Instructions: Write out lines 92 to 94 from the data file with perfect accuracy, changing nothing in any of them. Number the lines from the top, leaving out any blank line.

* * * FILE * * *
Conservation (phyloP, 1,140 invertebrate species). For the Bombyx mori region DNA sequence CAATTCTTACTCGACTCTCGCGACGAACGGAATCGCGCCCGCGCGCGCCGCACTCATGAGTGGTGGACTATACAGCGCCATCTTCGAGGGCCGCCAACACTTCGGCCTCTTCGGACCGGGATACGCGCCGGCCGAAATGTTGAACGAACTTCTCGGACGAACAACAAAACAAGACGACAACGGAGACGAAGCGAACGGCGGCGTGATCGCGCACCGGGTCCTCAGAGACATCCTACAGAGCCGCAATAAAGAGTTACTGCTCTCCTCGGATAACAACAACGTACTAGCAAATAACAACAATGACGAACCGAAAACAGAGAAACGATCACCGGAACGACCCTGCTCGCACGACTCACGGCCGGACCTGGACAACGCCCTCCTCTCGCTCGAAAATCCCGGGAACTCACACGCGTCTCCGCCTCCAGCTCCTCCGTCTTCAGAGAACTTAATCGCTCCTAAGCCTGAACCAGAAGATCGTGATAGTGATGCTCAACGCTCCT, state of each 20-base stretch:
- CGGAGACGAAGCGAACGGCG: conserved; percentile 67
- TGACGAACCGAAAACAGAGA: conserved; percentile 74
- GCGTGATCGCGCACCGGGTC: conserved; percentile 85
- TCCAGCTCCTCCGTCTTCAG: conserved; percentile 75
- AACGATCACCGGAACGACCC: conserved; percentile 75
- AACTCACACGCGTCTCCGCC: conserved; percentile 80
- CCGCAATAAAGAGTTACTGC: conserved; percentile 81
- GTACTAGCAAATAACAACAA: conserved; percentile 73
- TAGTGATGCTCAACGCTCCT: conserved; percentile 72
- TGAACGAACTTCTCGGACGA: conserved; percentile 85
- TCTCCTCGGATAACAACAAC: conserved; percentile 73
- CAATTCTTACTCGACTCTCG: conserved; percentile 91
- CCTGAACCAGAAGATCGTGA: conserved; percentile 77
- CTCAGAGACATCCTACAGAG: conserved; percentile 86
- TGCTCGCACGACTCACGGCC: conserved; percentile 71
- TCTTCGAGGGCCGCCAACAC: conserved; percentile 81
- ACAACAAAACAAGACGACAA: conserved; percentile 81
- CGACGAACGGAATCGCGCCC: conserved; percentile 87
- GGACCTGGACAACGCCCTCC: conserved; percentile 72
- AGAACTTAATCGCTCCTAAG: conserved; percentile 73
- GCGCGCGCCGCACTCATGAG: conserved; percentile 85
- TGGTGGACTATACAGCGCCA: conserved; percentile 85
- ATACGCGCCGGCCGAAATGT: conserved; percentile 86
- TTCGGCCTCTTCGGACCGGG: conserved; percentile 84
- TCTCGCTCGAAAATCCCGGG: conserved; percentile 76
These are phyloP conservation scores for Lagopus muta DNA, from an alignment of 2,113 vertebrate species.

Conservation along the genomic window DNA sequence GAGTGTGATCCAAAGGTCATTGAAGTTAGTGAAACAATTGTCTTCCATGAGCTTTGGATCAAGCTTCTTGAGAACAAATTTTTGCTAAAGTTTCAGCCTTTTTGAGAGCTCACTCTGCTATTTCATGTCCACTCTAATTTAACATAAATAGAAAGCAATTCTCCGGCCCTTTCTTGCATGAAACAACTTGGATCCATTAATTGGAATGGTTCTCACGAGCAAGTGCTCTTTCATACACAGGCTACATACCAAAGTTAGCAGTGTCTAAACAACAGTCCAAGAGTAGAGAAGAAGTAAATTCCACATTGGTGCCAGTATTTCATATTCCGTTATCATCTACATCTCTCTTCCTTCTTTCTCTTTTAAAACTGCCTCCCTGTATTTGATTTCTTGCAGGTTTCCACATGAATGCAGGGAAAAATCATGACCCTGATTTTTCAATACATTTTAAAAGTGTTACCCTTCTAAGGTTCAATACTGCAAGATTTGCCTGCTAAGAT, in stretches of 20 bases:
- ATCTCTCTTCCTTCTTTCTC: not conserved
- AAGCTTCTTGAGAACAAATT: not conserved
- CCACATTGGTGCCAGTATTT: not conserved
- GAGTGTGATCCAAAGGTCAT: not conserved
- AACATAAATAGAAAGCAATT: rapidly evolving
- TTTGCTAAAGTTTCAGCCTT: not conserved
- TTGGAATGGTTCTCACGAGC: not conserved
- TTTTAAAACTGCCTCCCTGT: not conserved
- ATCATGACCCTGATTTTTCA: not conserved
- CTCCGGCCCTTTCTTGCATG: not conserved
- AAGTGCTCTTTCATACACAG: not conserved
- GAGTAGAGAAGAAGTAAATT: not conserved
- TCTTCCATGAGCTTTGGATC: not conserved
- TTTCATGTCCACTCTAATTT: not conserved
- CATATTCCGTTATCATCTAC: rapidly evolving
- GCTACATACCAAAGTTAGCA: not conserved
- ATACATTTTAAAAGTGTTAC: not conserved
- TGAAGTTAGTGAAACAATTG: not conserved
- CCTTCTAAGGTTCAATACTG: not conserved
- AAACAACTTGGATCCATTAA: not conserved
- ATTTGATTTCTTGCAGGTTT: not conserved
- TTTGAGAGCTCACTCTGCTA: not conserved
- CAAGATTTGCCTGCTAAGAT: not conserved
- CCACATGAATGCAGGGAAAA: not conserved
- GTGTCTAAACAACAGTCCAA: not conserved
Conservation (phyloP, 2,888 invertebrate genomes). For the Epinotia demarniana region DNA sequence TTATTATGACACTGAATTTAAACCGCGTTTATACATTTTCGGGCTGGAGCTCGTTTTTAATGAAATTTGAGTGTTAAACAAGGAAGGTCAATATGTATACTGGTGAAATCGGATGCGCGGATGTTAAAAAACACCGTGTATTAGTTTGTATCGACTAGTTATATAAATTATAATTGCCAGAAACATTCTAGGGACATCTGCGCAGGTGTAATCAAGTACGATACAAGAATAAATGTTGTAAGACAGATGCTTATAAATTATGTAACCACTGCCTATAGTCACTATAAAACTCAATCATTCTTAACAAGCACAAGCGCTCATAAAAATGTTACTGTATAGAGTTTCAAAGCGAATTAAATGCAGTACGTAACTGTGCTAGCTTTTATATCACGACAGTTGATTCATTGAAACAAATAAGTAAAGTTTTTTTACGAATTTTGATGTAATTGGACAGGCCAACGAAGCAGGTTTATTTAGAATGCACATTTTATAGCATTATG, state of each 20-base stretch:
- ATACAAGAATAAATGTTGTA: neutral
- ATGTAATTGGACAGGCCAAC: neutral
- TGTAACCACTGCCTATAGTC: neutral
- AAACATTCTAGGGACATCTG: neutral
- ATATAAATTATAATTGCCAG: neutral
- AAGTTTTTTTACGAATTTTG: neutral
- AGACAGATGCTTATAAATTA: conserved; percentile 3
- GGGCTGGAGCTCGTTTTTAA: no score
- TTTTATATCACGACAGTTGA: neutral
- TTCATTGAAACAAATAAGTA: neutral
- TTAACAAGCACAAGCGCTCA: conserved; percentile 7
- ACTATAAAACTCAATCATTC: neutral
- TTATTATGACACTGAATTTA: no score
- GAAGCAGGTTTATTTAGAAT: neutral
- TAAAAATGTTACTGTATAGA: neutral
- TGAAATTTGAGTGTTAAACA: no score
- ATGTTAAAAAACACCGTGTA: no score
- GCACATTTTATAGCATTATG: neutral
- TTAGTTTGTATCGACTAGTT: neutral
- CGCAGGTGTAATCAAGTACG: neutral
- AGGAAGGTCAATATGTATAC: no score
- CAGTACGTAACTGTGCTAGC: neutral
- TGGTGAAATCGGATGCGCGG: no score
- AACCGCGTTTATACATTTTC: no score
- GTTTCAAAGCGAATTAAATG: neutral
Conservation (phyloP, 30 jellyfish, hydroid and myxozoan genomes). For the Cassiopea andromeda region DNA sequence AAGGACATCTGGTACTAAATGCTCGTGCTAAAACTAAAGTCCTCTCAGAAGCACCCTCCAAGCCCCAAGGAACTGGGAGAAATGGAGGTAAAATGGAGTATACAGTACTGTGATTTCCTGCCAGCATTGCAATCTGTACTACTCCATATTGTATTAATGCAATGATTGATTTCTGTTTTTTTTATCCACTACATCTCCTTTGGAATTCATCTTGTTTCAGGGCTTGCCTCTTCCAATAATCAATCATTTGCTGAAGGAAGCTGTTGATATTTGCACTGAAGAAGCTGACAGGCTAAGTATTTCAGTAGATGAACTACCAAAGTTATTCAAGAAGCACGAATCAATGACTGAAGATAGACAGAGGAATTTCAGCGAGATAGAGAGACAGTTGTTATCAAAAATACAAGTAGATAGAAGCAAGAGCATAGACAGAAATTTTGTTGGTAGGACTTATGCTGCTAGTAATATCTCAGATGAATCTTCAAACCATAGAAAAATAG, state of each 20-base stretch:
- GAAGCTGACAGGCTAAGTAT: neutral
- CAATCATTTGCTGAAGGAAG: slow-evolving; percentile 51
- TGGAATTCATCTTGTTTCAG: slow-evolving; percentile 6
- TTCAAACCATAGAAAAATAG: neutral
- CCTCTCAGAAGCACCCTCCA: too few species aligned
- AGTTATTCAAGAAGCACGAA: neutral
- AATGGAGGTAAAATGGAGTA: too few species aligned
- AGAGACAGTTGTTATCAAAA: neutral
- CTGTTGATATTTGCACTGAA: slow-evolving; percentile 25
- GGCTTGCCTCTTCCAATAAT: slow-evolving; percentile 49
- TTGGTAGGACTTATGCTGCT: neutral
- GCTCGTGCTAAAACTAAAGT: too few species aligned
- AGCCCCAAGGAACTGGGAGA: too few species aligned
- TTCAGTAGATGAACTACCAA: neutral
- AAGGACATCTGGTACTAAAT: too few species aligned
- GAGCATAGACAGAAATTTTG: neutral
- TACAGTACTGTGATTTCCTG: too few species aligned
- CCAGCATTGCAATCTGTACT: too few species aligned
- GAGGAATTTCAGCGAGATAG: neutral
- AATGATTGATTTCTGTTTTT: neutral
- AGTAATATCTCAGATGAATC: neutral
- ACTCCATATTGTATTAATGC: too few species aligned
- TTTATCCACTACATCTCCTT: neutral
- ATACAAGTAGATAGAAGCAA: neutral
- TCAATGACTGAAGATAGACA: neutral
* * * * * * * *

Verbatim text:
- GCTCGTGCTAAAACTAAAGT: too few species aligned
- AGCCCCAAGGAACTGGGAGA: too few species aligned
- TTCAGTAGATGAACTACCAA: neutral